The twin towers of the World Trade Center, among the best known buildings in the world, represent only one step in the century-long evolution of skyscrapers in New York City. Here are some pioneering tall structures that changed the shape of Manhattan.
The Tower Building (1889)
Bradford Lee Gilbert, architect
This eleven-story structure in lower Manhattan was the city's first true skyscraper, supported not by its exterior masonry walls but by a steel frame of columns and beams within. When high winds blew during construction, crowds of onlookers gathered (at a safe distance) waiting for the radical new structure to fall over. It was only when the architect himself climbed to the peak of the building and declared it perfectly safe that they were convinced otherwise.
Flatiron Building (1901)
Daniel Burnham, architect
Never the tallest building in the city, the 21-story Flatiron was nonetheless one of the most commanding, taking architectural advantage of its unusual wedge-shaped site to become one of the first "artistic" skyscrapers. Observers such as the photographer Alfred Stieglitz compared it to the "bow of a monster ocean-liner," sailing up Broadway. Officially named the Fuller Building (for the company that had commissioned it), the structure was instantly renamed by the public for its striking resemblance to a traditional flat iron.
Woolworth Building (1913)
Cass Gilbert, architect
The 54-story, 692-foot Woolworth tower was the tallest building of its time, and remained so until the completion of the Chrysler Building in 1930. It was not only the culmination of the first era of skyscraper construction, but was regarded as the one of the most beautiful structures in New York. The Gothic-influenced design of the "Cathedral of Commerce" (as it was originally called) provided a powerful sense of verticality, carrying the eye from the blocky base of the building below to the slender, freestanding tower and ornate copper peak above.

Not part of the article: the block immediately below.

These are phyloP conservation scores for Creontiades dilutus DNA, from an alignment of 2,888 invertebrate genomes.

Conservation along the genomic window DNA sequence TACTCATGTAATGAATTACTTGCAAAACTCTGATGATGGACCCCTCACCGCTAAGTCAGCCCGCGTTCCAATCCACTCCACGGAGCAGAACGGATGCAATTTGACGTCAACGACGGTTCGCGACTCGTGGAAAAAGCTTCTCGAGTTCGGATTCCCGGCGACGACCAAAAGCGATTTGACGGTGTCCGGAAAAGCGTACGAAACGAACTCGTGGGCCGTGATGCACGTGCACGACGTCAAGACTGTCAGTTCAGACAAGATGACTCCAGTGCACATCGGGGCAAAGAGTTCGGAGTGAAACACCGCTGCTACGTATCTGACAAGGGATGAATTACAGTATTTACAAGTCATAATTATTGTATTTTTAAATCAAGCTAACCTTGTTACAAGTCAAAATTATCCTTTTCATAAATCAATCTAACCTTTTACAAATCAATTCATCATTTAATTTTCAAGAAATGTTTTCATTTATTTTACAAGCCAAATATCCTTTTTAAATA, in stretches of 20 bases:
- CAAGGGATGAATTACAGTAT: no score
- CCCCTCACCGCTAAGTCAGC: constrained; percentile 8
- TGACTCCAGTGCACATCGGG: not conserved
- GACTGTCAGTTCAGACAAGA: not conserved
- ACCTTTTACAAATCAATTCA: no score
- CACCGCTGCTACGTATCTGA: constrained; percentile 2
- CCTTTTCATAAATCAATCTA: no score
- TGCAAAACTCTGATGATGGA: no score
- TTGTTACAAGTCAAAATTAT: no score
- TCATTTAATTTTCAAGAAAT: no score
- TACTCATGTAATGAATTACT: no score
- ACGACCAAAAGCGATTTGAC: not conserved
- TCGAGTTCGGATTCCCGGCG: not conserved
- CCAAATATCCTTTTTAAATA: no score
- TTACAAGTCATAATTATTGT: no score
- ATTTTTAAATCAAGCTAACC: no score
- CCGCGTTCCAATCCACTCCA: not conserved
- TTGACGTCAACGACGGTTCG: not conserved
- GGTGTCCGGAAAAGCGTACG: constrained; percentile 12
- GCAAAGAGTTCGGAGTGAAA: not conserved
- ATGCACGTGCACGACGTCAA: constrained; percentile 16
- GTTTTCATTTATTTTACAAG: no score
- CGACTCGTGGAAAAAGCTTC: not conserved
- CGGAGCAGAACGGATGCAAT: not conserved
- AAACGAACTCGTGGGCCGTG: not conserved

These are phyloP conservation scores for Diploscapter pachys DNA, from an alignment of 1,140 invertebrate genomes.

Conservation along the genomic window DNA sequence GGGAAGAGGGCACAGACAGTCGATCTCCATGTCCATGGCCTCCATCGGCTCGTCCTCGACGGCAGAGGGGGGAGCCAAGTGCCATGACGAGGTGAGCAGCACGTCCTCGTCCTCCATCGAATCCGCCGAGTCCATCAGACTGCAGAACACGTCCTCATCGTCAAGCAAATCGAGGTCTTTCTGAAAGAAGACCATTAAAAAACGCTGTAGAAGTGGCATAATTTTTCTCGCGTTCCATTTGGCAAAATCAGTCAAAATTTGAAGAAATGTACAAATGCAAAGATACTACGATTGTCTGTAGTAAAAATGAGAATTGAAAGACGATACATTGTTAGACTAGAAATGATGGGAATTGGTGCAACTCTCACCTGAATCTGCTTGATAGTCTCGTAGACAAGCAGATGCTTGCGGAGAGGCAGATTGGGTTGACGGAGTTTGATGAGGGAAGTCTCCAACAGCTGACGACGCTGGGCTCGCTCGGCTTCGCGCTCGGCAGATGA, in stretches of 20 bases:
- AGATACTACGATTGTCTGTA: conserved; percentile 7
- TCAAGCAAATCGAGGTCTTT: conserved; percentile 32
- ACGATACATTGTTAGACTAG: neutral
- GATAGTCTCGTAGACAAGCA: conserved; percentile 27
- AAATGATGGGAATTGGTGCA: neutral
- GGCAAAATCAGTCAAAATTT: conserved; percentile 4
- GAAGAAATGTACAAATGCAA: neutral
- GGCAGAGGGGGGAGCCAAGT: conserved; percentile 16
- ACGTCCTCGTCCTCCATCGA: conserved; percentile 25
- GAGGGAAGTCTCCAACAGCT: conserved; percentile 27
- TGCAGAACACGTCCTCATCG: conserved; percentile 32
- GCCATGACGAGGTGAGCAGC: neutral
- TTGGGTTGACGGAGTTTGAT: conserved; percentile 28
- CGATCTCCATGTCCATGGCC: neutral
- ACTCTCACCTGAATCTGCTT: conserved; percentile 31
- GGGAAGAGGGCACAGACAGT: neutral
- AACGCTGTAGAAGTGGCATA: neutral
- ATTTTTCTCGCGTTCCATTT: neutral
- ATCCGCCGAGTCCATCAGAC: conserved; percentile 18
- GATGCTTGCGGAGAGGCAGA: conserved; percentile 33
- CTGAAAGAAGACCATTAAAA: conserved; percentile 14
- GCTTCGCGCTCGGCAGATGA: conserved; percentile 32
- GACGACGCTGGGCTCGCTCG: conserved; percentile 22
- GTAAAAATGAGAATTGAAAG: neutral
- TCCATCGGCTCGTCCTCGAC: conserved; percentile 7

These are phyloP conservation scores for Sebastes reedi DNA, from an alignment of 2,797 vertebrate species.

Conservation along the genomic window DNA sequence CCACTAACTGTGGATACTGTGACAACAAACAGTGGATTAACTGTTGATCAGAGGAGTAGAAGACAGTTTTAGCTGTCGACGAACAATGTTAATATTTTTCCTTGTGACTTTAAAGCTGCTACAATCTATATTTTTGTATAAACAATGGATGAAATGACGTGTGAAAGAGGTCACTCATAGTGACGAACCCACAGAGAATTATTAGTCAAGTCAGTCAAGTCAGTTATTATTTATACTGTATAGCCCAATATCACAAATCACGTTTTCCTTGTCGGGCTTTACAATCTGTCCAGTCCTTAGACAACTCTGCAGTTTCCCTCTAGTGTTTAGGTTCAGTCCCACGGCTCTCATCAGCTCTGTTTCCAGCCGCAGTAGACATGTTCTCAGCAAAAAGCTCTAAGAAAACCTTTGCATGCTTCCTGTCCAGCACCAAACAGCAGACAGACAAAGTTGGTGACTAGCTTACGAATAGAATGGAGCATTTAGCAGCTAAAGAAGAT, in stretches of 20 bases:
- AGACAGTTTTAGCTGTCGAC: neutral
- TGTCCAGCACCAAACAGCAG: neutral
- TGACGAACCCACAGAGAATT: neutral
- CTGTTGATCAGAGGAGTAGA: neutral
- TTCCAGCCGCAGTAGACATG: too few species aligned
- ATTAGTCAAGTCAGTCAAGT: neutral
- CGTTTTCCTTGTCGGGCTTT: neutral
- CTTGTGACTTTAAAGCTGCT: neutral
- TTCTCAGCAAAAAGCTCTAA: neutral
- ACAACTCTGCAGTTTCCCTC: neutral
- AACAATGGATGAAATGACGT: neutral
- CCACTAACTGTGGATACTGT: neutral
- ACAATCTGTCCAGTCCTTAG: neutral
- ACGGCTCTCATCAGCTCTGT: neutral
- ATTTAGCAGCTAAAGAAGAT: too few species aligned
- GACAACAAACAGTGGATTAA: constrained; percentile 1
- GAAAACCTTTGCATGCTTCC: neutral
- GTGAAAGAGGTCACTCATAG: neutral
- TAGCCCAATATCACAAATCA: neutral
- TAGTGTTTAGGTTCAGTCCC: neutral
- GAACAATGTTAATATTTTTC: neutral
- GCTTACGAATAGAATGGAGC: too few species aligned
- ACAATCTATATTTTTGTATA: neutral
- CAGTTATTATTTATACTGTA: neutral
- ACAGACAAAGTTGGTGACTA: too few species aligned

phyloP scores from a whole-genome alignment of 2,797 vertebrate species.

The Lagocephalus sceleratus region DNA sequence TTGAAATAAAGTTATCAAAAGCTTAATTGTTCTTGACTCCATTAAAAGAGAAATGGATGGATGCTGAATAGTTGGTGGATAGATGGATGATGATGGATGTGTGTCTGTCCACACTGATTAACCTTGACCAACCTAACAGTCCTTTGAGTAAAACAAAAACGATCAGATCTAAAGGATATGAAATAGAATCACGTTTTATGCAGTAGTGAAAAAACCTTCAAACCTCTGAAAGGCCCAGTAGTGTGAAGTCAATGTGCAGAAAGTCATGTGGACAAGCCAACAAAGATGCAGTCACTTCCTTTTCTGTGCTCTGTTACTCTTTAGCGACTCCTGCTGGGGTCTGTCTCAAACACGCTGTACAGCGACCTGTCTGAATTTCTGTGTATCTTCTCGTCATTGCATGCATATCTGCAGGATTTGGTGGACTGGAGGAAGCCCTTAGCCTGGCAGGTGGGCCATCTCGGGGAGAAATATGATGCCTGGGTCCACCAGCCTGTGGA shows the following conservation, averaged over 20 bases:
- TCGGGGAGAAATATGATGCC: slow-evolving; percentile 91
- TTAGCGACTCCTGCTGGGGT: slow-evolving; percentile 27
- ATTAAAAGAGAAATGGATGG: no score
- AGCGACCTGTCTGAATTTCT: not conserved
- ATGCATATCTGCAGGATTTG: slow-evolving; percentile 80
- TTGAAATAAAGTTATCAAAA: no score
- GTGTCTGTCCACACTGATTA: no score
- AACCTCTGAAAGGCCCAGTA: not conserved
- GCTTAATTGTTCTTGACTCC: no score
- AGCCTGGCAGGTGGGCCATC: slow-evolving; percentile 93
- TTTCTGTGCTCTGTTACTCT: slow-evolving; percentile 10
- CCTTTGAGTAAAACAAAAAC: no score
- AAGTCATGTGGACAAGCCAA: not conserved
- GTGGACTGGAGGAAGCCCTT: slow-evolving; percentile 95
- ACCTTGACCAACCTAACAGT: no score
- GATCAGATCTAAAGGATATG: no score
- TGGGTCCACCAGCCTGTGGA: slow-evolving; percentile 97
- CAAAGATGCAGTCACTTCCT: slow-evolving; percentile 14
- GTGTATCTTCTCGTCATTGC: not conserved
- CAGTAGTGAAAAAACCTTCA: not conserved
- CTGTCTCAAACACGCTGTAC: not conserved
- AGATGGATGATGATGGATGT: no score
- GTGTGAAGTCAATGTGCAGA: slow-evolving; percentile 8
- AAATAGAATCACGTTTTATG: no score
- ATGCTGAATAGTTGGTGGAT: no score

Empire State Building (1931)
Shreve, Lamb & Harmon, architects
The greatest decade of construction in the city's history climaxed with the completion of the 102-story, 1,250-foot Empire State Building, arguably the most beloved skyscraper ever built in Manhattan. It held its distinction as the tallest building in the world for nearly forty years, until 1970 when the north tower of the World Trade Center topped it out. Its gracefully stepped shape, a product of the city's 1916 zoning law (the first of its kind in the nation), allowed the building to rise in a series of setbacks from a five-story base to a soaring 86-story shaft. This in turn was surmounted by a 200-foot-tall Art Deco-style tower, originally intended as a mooring mast for dirigibles, but soon converted to accommodate radio (and later TV) antennas and an observatory on the 102nd floor.
United Nations Secretariat (1950)
Le Corbusier, Wallace Harrison, and the International Committee of Architects
Unlike prewar skyscrapers -- masonry-clad towers which sat directly on the city's streets and stepped back as they rose into the sky -- the 39-story Secretariat was a simple rectilinear slab, detached from the city street grid, and faced on its long sides with the world's first glass-and-steel curtain wall. (Two years later, the glass-and-steel curtain wall would first be used for commercial office-building construction with the 1952 opening of Lever House, designed by Skidmore, Owings & Merrill.)